The Supreme Court today referred to a larger bench a batch of petitions challenging the stay granted in trials in graft cases by higher courts despite a specific prohibition against it under the Prevention of Corruption Act.
An apex court bench, headed by Chief Justice J S Khehar, referred the vexatious legal issue to a three-judge bench which will hear the matter on August 29.
The top court's verdict will decide the fate of 45 cases pending in various courts where trial has been stayed by the apex court and high courts in corruption cases.
The bench referred the matter to the larger bench after senior advocate Mukul Rohatgi, appearing for one of the petitioners whose trial has been halted, sought four weeks time to make his submission.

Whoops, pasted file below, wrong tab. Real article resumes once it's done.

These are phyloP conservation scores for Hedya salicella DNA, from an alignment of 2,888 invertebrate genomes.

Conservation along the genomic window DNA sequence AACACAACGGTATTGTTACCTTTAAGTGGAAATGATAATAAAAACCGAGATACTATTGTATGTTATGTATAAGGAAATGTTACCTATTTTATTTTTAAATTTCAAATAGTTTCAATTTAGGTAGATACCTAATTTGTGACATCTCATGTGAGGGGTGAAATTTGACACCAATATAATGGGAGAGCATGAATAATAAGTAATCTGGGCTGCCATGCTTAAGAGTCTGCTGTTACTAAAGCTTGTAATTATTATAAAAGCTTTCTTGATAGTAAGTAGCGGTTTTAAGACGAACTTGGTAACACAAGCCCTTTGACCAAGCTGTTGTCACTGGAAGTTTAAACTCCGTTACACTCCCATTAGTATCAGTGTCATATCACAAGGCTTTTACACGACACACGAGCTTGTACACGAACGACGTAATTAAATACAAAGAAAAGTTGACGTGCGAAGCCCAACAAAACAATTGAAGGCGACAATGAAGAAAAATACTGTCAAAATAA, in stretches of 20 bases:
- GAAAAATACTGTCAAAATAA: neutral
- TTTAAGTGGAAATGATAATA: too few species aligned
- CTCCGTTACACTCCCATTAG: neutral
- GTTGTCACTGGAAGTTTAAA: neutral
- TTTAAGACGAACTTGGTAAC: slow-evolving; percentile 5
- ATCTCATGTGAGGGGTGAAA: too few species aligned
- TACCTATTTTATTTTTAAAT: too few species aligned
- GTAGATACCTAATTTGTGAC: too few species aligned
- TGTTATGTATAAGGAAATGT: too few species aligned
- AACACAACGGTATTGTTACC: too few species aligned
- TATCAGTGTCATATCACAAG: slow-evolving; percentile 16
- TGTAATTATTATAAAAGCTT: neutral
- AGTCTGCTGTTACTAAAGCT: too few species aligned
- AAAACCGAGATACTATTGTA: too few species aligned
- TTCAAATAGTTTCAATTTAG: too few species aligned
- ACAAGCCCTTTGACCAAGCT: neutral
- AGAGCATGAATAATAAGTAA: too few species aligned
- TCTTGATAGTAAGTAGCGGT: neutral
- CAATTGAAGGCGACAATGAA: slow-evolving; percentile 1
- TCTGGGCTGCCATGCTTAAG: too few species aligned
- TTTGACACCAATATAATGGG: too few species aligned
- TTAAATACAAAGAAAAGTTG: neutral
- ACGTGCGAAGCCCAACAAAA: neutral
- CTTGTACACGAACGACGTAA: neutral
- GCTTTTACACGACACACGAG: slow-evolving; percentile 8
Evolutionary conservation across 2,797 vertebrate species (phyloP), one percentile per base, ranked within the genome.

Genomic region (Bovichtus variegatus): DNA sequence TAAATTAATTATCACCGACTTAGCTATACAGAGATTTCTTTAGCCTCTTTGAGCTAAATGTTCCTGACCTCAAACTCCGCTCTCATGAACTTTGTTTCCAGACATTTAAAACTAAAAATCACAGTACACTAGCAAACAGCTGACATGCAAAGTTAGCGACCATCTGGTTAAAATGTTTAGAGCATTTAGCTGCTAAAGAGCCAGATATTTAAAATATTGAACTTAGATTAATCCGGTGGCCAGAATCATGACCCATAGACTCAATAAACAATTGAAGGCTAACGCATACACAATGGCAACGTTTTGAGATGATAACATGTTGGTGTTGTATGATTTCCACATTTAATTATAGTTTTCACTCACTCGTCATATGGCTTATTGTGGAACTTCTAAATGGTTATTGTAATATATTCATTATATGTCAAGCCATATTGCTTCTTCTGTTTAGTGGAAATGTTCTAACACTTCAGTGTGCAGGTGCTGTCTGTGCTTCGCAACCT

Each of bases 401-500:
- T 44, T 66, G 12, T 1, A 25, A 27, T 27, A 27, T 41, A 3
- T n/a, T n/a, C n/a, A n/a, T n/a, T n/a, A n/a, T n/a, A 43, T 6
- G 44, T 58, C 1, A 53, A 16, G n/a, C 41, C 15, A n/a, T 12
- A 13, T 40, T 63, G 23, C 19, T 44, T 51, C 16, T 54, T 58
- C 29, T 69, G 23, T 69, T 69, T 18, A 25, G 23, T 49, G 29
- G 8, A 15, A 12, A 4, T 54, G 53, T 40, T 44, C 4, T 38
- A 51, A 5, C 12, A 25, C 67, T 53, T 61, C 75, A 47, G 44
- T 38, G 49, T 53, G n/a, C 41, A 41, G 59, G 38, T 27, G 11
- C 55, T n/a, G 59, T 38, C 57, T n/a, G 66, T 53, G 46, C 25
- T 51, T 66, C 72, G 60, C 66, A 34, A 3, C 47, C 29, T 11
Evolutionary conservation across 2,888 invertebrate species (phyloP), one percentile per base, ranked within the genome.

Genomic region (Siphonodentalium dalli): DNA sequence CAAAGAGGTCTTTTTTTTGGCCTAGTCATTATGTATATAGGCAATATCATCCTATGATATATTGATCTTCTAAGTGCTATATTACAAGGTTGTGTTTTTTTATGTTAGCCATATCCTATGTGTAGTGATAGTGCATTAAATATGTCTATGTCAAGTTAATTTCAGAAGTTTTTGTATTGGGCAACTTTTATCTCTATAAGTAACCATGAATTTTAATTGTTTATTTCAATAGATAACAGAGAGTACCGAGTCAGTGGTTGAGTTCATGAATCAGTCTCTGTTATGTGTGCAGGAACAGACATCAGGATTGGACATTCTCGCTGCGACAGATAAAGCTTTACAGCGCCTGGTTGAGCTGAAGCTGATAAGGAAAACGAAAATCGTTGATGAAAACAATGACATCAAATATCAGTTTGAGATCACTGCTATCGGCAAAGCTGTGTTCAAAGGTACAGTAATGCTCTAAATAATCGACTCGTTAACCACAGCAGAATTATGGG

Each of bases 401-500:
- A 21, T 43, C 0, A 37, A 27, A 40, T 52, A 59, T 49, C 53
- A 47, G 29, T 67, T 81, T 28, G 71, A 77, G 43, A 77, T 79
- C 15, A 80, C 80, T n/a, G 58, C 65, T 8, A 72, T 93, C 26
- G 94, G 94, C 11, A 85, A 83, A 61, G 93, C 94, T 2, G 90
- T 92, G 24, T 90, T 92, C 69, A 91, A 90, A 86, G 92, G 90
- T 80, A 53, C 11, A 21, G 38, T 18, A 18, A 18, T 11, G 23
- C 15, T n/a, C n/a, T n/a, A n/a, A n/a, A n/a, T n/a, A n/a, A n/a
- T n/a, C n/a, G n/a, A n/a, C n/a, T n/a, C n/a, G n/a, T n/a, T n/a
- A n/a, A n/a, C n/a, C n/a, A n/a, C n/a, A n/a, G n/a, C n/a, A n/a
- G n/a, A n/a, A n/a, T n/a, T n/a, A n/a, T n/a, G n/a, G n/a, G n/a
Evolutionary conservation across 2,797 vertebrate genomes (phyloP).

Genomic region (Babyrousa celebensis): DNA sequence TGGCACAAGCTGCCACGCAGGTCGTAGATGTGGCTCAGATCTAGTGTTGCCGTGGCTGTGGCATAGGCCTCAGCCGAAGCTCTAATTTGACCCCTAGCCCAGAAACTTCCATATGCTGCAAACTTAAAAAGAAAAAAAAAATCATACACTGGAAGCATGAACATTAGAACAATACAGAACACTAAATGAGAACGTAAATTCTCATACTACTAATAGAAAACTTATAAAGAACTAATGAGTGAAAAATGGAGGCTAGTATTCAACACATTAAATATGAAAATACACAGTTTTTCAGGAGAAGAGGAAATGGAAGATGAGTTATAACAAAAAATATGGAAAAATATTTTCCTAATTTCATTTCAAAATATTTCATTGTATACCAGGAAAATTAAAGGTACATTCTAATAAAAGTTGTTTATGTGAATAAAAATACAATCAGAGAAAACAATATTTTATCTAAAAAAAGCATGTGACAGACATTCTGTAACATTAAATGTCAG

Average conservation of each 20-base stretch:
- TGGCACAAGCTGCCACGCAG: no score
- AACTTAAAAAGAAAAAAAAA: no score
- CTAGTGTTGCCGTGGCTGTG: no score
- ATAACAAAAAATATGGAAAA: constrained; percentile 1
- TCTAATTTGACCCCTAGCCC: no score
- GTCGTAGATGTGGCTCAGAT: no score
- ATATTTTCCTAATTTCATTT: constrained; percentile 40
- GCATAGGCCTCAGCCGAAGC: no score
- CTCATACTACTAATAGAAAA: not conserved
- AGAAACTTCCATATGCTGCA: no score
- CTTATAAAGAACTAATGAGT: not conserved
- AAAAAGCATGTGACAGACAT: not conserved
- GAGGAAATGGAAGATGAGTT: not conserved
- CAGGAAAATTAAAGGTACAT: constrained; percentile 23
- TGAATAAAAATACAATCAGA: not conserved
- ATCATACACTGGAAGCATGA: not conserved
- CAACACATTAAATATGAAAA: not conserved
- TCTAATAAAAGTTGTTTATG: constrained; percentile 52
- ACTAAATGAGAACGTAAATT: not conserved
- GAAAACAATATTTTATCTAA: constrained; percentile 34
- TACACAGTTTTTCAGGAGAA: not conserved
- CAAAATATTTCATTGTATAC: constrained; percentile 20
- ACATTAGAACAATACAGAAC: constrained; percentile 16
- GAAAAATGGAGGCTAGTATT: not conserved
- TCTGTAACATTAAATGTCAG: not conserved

Solicitor General Ranjit Kumar told the court that stay in 45 cases had resulted in trials in 146 matters under the Prevention of Corruption Act getting stalled.
He contended before the bench, also comprising Justice D Y Chandrachud, that some of these appeals were pending in the apex court for the last 15 years and most of the cases were Delhi-centric.
The solicitor general said the stay in graft cases were granted despite a statutory ban under Section 19(3)(c) of the Act which stated, "No court shall stay the proceedings under this Act on any other ground and no court shall exercise the powers of revision in relation to any interlocutory order passed in any enquiry, trial, appeal or other proceedings.
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